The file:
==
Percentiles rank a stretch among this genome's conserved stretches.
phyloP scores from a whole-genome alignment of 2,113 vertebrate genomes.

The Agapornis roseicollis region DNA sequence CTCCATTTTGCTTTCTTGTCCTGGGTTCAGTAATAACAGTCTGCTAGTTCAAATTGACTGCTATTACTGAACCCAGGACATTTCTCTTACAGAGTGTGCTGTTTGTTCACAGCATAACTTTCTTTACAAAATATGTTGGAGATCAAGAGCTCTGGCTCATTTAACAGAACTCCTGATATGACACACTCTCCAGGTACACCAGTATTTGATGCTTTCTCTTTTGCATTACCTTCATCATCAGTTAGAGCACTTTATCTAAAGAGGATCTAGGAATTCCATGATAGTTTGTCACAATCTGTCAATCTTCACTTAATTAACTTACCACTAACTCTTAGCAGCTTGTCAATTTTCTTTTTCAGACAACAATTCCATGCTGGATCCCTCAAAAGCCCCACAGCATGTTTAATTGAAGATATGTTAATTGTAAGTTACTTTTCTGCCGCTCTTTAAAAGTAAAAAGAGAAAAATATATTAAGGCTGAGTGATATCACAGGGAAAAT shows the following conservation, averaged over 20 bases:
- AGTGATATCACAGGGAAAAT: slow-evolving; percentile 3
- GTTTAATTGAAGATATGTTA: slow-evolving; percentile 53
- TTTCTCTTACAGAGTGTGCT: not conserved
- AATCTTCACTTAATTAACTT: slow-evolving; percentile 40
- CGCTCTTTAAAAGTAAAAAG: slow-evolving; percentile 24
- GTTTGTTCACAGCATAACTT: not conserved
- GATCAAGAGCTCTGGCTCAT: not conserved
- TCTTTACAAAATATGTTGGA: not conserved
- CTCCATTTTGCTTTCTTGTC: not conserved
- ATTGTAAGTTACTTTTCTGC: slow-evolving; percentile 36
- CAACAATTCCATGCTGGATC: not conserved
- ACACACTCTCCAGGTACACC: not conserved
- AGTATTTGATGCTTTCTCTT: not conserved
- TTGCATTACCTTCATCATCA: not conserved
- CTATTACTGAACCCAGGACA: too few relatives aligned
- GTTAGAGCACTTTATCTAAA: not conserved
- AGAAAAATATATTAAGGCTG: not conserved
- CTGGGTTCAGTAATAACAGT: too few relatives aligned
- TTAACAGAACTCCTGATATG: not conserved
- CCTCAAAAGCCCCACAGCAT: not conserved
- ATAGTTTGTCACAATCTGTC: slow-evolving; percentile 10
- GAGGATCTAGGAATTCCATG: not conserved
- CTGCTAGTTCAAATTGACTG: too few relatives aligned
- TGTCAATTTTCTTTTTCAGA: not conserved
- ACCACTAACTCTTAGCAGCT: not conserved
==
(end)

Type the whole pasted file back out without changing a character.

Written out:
Percentiles rank a stretch among this genome's conserved stretches.
phyloP scores from a whole-genome alignment of 2,113 vertebrate genomes.

The Agapornis roseicollis region DNA sequence CTCCATTTTGCTTTCTTGTCCTGGGTTCAGTAATAACAGTCTGCTAGTTCAAATTGACTGCTATTACTGAACCCAGGACATTTCTCTTACAGAGTGTGCTGTTTGTTCACAGCATAACTTTCTTTACAAAATATGTTGGAGATCAAGAGCTCTGGCTCATTTAACAGAACTCCTGATATGACACACTCTCCAGGTACACCAGTATTTGATGCTTTCTCTTTTGCATTACCTTCATCATCAGTTAGAGCACTTTATCTAAAGAGGATCTAGGAATTCCATGATAGTTTGTCACAATCTGTCAATCTTCACTTAATTAACTTACCACTAACTCTTAGCAGCTTGTCAATTTTCTTTTTCAGACAACAATTCCATGCTGGATCCCTCAAAAGCCCCACAGCATGTTTAATTGAAGATATGTTAATTGTAAGTTACTTTTCTGCCGCTCTTTAAAAGTAAAAAGAGAAAAATATATTAAGGCTGAGTGATATCACAGGGAAAAT shows the following conservation, averaged over 20 bases:
- AGTGATATCACAGGGAAAAT: slow-evolving; percentile 3
- GTTTAATTGAAGATATGTTA: slow-evolving; percentile 53
- TTTCTCTTACAGAGTGTGCT: not conserved
- AATCTTCACTTAATTAACTT: slow-evolving; percentile 40
- CGCTCTTTAAAAGTAAAAAG: slow-evolving; percentile 24
- GTTTGTTCACAGCATAACTT: not conserved
- GATCAAGAGCTCTGGCTCAT: not conserved
- TCTTTACAAAATATGTTGGA: not conserved
- CTCCATTTTGCTTTCTTGTC: not conserved
- ATTGTAAGTTACTTTTCTGC: slow-evolving; percentile 36
- CAACAATTCCATGCTGGATC: not conserved
- ACACACTCTCCAGGTACACC: not conserved
- AGTATTTGATGCTTTCTCTT: not conserved
- TTGCATTACCTTCATCATCA: not conserved
- CTATTACTGAACCCAGGACA: too few relatives aligned
- GTTAGAGCACTTTATCTAAA: not conserved
- AGAAAAATATATTAAGGCTG: not conserved
- CTGGGTTCAGTAATAACAGT: too few relatives aligned
- TTAACAGAACTCCTGATATG: not conserved
- CCTCAAAAGCCCCACAGCAT: not conserved
- ATAGTTTGTCACAATCTGTC: slow-evolving; percentile 10
- GAGGATCTAGGAATTCCATG: not conserved
- CTGCTAGTTCAAATTGACTG: too few relatives aligned
- TGTCAATTTTCTTTTTCAGA: not conserved
- ACCACTAACTCTTAGCAGCT: not conserved